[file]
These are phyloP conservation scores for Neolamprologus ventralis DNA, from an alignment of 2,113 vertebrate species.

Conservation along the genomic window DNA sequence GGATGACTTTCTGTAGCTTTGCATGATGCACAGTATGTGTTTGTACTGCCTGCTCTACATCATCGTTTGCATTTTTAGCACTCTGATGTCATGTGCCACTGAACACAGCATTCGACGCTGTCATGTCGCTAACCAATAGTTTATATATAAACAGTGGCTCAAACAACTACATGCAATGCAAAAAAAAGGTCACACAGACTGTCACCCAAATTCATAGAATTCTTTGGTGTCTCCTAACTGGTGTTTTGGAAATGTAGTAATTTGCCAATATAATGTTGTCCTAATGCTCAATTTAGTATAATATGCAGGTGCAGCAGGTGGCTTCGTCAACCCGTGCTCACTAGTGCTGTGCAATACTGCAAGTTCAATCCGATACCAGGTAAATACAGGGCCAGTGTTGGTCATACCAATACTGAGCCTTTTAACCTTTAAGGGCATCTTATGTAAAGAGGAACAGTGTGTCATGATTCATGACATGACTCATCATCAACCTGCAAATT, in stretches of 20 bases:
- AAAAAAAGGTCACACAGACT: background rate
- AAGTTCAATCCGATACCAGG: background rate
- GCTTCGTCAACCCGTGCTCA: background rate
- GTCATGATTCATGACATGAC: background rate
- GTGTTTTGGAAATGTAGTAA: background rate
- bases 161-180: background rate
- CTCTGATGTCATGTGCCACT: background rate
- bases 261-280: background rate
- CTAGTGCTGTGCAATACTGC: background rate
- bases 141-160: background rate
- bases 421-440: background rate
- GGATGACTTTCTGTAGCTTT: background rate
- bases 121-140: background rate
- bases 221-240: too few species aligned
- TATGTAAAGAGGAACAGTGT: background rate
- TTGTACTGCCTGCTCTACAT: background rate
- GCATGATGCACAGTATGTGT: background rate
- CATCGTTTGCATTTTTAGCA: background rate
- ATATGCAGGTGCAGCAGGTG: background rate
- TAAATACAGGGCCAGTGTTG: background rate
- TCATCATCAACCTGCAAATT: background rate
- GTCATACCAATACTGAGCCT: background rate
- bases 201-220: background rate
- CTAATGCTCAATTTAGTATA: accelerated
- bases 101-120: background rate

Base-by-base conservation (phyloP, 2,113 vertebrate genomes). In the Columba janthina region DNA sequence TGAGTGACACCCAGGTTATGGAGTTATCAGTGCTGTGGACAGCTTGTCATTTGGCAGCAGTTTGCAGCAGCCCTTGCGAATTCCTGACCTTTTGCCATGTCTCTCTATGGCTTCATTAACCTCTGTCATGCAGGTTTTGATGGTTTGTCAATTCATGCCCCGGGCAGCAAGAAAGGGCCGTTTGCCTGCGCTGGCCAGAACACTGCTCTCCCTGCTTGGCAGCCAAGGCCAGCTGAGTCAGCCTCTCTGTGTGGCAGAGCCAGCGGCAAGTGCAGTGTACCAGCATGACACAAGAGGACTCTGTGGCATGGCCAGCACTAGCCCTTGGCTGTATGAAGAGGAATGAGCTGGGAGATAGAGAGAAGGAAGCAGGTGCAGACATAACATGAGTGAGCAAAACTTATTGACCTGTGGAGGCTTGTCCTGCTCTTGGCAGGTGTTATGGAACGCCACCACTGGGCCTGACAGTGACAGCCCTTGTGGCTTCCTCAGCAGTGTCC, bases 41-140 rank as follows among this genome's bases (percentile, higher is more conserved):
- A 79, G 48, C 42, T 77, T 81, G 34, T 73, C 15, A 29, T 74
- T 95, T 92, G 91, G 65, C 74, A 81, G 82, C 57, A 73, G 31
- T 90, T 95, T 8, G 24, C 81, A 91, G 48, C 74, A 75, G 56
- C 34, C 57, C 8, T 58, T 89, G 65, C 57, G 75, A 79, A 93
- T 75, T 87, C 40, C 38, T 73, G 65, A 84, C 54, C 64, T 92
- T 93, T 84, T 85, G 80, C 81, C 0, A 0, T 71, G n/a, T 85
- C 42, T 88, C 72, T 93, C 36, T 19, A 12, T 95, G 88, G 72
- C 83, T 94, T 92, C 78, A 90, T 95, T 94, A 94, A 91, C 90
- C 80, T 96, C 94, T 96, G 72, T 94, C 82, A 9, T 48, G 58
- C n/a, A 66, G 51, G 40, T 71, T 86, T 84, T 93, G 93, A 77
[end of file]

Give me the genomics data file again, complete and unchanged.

These are phyloP conservation scores for Neolamprologus ventralis DNA, from an alignment of 2,113 vertebrate species.

Conservation along the genomic window DNA sequence GGATGACTTTCTGTAGCTTTGCATGATGCACAGTATGTGTTTGTACTGCCTGCTCTACATCATCGTTTGCATTTTTAGCACTCTGATGTCATGTGCCACTGAACACAGCATTCGACGCTGTCATGTCGCTAACCAATAGTTTATATATAAACAGTGGCTCAAACAACTACATGCAATGCAAAAAAAAGGTCACACAGACTGTCACCCAAATTCATAGAATTCTTTGGTGTCTCCTAACTGGTGTTTTGGAAATGTAGTAATTTGCCAATATAATGTTGTCCTAATGCTCAATTTAGTATAATATGCAGGTGCAGCAGGTGGCTTCGTCAACCCGTGCTCACTAGTGCTGTGCAATACTGCAAGTTCAATCCGATACCAGGTAAATACAGGGCCAGTGTTGGTCATACCAATACTGAGCCTTTTAACCTTTAAGGGCATCTTATGTAAAGAGGAACAGTGTGTCATGATTCATGACATGACTCATCATCAACCTGCAAATT, in stretches of 20 bases:
- AAAAAAAGGTCACACAGACT: background rate
- AAGTTCAATCCGATACCAGG: background rate
- GCTTCGTCAACCCGTGCTCA: background rate
- GTCATGATTCATGACATGAC: background rate
- GTGTTTTGGAAATGTAGTAA: background rate
- bases 161-180: background rate
- CTCTGATGTCATGTGCCACT: background rate
- bases 261-280: background rate
- CTAGTGCTGTGCAATACTGC: background rate
- bases 141-160: background rate
- bases 421-440: background rate
- GGATGACTTTCTGTAGCTTT: background rate
- bases 121-140: background rate
- bases 221-240: too few species aligned
- TATGTAAAGAGGAACAGTGT: background rate
- TTGTACTGCCTGCTCTACAT: background rate
- GCATGATGCACAGTATGTGT: background rate
- CATCGTTTGCATTTTTAGCA: background rate
- ATATGCAGGTGCAGCAGGTG: background rate
- TAAATACAGGGCCAGTGTTG: background rate
- TCATCATCAACCTGCAAATT: background rate
- GTCATACCAATACTGAGCCT: background rate
- bases 201-220: background rate
- CTAATGCTCAATTTAGTATA: accelerated
- bases 101-120: background rate

Base-by-base conservation (phyloP, 2,113 vertebrate genomes). In the Columba janthina region DNA sequence TGAGTGACACCCAGGTTATGGAGTTATCAGTGCTGTGGACAGCTTGTCATTTGGCAGCAGTTTGCAGCAGCCCTTGCGAATTCCTGACCTTTTGCCATGTCTCTCTATGGCTTCATTAACCTCTGTCATGCAGGTTTTGATGGTTTGTCAATTCATGCCCCGGGCAGCAAGAAAGGGCCGTTTGCCTGCGCTGGCCAGAACACTGCTCTCCCTGCTTGGCAGCCAAGGCCAGCTGAGTCAGCCTCTCTGTGTGGCAGAGCCAGCGGCAAGTGCAGTGTACCAGCATGACACAAGAGGACTCTGTGGCATGGCCAGCACTAGCCCTTGGCTGTATGAAGAGGAATGAGCTGGGAGATAGAGAGAAGGAAGCAGGTGCAGACATAACATGAGTGAGCAAAACTTATTGACCTGTGGAGGCTTGTCCTGCTCTTGGCAGGTGTTATGGAACGCCACCACTGGGCCTGACAGTGACAGCCCTTGTGGCTTCCTCAGCAGTGTCC, bases 41-140 rank as follows among this genome's bases (percentile, higher is more conserved):
- A 79, G 48, C 42, T 77, T 81, G 34, T 73, C 15, A 29, T 74
- T 95, T 92, G 91, G 65, C 74, A 81, G 82, C 57, A 73, G 31
- T 90, T 95, T 8, G 24, C 81, A 91, G 48, C 74, A 75, G 56
- C 34, C 57, C 8, T 58, T 89, G 65, C 57, G 75, A 79, A 93
- T 75, T 87, C 40, C 38, T 73, G 65, A 84, C 54, C 64, T 92
- T 93, T 84, T 85, G 80, C 81, C 0, A 0, T 71, G n/a, T 85
- C 42, T 88, C 72, T 93, C 36, T 19, A 12, T 95, G 88, G 72
- C 83, T 94, T 92, C 78, A 90, T 95, T 94, A 94, A 91, C 90
- C 80, T 96, C 94, T 96, G 72, T 94, C 82, A 9, T 48, G 58
- C n/a, A 66, G 51, G 40, T 71, T 86, T 84, T 93, G 93, A 77